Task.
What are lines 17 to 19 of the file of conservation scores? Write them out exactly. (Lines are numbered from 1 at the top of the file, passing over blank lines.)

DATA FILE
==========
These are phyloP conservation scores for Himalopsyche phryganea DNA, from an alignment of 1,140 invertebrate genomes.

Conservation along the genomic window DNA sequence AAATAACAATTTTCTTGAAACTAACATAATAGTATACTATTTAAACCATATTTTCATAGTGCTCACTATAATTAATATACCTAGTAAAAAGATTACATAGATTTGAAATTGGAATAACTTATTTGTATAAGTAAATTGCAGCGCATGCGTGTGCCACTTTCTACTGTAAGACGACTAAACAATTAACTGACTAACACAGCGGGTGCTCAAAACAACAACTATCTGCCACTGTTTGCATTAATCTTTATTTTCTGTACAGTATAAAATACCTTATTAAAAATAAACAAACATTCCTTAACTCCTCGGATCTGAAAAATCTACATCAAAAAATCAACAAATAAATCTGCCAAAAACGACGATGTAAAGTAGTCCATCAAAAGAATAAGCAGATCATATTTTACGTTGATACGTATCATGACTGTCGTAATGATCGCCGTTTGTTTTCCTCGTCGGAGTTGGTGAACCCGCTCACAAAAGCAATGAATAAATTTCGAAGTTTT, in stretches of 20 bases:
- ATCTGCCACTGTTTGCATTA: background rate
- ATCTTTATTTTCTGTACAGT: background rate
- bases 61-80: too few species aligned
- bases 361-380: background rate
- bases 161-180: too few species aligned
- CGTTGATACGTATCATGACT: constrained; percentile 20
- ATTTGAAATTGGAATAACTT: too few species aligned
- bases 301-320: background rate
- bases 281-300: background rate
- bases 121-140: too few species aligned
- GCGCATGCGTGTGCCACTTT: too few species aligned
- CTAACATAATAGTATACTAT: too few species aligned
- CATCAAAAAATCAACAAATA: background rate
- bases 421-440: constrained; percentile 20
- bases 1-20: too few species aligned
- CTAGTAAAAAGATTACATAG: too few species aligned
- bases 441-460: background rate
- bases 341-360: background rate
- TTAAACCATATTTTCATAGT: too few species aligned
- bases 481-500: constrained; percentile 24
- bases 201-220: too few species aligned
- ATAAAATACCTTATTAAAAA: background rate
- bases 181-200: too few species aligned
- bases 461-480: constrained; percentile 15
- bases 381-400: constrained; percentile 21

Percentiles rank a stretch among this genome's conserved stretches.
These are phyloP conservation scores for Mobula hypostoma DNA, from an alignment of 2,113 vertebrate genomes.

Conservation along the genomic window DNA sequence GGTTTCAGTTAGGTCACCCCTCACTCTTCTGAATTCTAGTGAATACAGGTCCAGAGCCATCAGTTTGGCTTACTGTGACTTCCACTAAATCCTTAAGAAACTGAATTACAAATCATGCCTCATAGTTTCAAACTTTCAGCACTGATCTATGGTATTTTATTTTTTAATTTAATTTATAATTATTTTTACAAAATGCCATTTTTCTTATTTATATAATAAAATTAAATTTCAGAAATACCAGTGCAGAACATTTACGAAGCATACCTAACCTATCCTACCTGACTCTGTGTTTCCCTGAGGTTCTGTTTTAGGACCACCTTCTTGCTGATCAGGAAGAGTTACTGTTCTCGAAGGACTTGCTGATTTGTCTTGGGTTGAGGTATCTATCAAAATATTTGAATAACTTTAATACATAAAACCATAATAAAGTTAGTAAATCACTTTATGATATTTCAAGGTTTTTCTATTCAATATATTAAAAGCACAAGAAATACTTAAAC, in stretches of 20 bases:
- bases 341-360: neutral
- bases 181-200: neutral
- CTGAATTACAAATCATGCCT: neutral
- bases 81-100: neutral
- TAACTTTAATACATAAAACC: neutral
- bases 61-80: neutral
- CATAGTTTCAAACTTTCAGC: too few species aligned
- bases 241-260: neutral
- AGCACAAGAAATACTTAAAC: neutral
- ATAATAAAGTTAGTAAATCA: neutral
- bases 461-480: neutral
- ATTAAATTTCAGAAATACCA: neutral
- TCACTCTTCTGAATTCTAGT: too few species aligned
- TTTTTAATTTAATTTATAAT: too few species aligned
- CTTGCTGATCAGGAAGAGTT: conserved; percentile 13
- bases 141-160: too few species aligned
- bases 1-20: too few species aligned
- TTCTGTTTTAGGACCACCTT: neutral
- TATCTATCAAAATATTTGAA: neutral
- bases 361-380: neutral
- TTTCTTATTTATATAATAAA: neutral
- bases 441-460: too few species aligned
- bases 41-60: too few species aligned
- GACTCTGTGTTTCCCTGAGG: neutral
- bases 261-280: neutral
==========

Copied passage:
- bases 1-20: too few species aligned
- CTAGTAAAAAGATTACATAG: too few species aligned
- bases 441-460: background rate